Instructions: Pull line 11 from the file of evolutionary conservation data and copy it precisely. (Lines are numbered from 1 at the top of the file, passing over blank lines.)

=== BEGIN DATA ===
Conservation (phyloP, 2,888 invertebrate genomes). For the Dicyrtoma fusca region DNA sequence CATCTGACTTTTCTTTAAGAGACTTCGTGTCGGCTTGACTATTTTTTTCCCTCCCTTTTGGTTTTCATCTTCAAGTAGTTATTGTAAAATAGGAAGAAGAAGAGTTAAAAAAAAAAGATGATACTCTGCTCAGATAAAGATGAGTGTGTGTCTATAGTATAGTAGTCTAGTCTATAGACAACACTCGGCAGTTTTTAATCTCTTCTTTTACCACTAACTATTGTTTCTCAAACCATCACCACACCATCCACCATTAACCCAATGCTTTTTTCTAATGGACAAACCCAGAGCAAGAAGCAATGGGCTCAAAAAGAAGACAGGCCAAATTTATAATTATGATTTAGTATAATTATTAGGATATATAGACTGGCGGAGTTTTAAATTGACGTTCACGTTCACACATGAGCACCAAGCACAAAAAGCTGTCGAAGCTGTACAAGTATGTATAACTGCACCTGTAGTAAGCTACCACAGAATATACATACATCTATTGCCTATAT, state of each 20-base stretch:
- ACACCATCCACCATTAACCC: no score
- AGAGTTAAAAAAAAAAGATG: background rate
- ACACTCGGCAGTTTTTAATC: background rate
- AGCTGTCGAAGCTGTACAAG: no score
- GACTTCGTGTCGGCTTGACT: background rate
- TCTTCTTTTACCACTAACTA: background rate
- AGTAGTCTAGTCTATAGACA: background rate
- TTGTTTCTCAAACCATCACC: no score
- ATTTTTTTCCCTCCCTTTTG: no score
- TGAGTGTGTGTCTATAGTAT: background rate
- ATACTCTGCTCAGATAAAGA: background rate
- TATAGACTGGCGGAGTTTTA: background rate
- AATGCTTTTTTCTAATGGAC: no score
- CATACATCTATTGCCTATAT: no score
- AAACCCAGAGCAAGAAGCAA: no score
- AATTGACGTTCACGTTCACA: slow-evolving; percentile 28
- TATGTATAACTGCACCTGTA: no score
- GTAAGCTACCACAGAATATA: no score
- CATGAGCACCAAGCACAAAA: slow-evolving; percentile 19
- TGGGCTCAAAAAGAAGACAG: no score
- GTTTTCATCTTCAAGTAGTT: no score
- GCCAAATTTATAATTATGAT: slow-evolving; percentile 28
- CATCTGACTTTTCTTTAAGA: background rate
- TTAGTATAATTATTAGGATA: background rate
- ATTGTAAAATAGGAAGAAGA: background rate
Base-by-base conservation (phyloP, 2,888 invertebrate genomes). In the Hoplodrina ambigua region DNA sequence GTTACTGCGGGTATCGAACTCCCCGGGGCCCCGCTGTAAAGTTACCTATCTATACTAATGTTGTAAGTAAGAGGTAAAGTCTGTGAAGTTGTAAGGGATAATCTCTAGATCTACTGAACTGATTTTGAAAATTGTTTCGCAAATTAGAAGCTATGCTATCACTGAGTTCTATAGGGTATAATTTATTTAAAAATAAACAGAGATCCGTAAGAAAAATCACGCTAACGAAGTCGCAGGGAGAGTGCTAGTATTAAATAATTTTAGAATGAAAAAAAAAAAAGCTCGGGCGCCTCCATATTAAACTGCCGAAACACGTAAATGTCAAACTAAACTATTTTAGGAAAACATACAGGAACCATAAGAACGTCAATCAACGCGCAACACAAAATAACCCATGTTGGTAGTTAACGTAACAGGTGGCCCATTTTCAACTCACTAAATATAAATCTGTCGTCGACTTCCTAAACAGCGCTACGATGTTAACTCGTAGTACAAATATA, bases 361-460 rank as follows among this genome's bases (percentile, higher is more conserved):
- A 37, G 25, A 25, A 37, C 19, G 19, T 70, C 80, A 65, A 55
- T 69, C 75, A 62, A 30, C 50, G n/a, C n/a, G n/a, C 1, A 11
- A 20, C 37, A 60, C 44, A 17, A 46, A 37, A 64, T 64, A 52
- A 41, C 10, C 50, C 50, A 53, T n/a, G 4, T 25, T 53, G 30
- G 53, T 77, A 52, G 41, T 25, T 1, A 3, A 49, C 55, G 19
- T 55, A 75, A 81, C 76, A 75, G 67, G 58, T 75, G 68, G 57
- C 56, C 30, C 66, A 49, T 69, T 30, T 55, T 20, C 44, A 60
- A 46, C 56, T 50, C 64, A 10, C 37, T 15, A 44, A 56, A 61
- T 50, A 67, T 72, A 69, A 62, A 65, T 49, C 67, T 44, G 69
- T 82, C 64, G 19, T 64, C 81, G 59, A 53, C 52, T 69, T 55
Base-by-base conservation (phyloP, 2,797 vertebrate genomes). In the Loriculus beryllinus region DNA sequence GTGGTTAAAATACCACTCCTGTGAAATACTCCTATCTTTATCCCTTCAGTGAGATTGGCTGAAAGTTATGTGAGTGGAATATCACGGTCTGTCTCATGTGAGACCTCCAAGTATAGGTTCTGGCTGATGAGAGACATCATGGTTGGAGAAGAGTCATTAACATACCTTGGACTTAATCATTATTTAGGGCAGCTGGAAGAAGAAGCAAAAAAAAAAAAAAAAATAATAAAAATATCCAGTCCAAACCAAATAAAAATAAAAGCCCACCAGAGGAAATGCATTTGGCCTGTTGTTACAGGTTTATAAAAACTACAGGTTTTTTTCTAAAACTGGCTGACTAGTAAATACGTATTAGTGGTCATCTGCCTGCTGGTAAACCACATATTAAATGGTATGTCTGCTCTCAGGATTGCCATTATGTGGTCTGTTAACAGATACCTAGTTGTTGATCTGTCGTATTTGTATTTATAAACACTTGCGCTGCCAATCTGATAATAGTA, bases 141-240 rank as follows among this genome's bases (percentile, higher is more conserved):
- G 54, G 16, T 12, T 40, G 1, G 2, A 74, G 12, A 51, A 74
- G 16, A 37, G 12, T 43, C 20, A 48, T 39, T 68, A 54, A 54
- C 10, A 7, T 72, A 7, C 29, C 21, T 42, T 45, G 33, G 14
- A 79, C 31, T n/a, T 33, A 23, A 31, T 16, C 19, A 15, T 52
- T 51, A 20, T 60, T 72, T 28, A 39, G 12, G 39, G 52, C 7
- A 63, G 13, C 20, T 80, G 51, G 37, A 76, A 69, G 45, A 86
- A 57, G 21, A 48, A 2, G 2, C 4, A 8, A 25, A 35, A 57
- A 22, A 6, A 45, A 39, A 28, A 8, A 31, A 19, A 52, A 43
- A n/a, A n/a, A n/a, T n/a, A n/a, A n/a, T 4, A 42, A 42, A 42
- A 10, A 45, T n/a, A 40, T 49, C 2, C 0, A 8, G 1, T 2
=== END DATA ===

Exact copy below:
- TGAGTGTGTGTCTATAGTAT: background rate